Monday, December 19, 2005
A number of rallies were held in Sydney on Sunday to protest against what they describe as racism in the community. The National Union of Students organised an event at Town Hall, and the Ted Noffs Foundation held an event in Belmore Park later in the day. About 2,000 people marched through Sydney, and there were also gatherings in Newcastle, Brisbane, and Melbourne.
Lebanese Australian student Chadi Sankary rejected alcohol as an excuse for racist and violent behaviour. “People are not willing to admit that this is about racism,” he said. “You can’t be under the influence of alcohol and paint your massive banners with racial slogans on them or you can’t make t-shirts while you’re drunk so it can’t be accepted as an excuse.”
Matt Noffs, of the Ted Noffs Foundation, said that the solution to racism lies with the people, not politicians. He also criticised the weeks police operation, saying that it will not provide a long-term solution. “I don’t feel that the responses that have been made during the week have actually helped the situation,” he said. “They might have suppressed some of the violence that is sure to happen in these situations anyway but they certainly don’t look at the solutions.”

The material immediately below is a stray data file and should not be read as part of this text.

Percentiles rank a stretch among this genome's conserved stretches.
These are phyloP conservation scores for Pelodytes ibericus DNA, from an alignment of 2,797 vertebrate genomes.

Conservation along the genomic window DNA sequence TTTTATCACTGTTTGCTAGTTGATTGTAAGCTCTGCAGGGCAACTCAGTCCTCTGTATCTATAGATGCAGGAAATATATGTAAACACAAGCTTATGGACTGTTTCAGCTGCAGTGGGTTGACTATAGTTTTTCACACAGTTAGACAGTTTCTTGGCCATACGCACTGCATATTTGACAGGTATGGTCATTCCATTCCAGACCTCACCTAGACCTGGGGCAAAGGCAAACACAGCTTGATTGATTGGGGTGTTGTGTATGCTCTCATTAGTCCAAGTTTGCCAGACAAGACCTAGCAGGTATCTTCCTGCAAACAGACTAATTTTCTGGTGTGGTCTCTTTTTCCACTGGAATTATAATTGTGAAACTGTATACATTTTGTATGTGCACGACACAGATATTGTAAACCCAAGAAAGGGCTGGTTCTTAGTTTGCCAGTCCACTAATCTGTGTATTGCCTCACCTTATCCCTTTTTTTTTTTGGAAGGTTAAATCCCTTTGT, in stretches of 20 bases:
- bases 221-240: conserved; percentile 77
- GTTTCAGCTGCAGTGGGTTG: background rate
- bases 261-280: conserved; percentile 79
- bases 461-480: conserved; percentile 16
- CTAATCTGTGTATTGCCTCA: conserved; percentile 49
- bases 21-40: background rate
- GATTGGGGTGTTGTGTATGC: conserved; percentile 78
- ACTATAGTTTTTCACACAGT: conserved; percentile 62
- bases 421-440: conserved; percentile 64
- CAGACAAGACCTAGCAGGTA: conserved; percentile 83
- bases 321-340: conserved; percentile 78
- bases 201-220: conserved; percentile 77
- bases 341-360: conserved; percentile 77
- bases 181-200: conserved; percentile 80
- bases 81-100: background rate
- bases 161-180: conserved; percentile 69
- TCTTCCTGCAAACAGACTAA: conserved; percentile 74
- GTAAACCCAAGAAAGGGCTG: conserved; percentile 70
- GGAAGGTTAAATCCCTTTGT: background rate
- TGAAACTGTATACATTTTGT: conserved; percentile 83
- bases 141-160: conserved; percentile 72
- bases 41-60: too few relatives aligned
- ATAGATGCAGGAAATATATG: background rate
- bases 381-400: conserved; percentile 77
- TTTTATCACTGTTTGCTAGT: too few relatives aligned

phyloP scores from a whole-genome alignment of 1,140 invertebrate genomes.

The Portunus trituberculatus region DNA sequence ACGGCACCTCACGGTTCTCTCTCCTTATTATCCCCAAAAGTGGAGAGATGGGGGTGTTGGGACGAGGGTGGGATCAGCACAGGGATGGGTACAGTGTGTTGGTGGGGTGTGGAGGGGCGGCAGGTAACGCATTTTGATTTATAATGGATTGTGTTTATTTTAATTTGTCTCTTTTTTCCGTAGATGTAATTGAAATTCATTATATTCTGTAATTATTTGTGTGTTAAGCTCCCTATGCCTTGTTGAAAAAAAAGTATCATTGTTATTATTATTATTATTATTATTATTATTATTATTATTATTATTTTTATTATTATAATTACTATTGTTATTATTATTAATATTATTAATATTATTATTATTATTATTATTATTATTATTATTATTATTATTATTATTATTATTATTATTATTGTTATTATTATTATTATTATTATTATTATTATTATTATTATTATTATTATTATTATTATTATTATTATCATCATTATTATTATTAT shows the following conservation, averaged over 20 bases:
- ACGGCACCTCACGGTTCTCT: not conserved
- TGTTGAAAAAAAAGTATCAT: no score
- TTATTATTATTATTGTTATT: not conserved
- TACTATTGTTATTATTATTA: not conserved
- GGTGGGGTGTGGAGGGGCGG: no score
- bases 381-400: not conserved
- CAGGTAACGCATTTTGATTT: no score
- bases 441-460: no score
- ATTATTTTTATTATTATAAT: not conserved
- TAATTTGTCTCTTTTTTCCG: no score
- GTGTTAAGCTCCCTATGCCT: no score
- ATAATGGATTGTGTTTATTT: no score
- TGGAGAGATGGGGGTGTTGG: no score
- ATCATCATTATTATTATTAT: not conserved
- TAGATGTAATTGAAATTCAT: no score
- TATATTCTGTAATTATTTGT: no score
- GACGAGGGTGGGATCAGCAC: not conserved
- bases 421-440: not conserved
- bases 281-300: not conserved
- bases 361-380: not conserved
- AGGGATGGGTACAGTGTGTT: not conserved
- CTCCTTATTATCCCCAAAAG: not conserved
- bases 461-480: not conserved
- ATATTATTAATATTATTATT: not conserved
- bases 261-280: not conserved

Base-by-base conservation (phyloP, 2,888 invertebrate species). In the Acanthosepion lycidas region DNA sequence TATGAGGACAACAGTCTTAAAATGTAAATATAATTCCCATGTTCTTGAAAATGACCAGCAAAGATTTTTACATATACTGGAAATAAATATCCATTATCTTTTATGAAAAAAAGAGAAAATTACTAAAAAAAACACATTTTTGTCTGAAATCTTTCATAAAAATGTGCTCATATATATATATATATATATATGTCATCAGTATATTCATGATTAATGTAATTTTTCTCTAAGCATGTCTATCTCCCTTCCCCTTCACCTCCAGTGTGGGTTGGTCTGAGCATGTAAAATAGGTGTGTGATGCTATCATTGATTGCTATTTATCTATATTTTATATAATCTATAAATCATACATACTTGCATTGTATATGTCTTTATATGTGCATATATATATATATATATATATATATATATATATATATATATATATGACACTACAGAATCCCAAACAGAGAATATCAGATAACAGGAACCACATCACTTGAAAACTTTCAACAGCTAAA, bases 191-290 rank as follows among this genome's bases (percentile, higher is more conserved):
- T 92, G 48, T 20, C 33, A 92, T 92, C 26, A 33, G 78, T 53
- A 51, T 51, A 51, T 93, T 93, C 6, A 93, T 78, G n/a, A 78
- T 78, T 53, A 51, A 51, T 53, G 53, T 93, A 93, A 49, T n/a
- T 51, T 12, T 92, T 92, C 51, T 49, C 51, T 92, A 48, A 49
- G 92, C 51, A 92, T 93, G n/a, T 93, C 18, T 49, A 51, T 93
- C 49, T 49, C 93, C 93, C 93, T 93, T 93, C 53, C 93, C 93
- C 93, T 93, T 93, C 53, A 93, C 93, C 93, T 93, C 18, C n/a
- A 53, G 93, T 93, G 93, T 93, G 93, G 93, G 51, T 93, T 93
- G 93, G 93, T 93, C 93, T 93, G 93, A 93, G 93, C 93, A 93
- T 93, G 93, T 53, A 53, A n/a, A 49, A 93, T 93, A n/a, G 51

Tim Longhurst, one of the organisers, said that the rally showed the true nature of Sydney as a tolerant city. “What we saw today wasn’t new. Sydney has always been a place where people do get along, and today they came out in force to show that,” Mr Longhurst said.
In a statement supporting the rally, Socialist Alliance linked the Cronulla riots to government policies and actions. “The riots reflect the rising racism in Australia, a tide that has been fostered by the Howard government’s policies and propaganda that criminalise and lock up refugees, dehumanise and bomb the Iraqi people, and define all Muslims and Middle-Eastern Australians as potential terrorists.”
One Sydney blogger criticised the rallies because they focused on racism against minority groups such as Lebanese, instead of racism in general. “They’re picking on only one face of the disgusting racism that has come to a boil in this city recently, and tried to say they’re taking a stand against racism,” he said, calling the rally “the racist anti-racism protest.”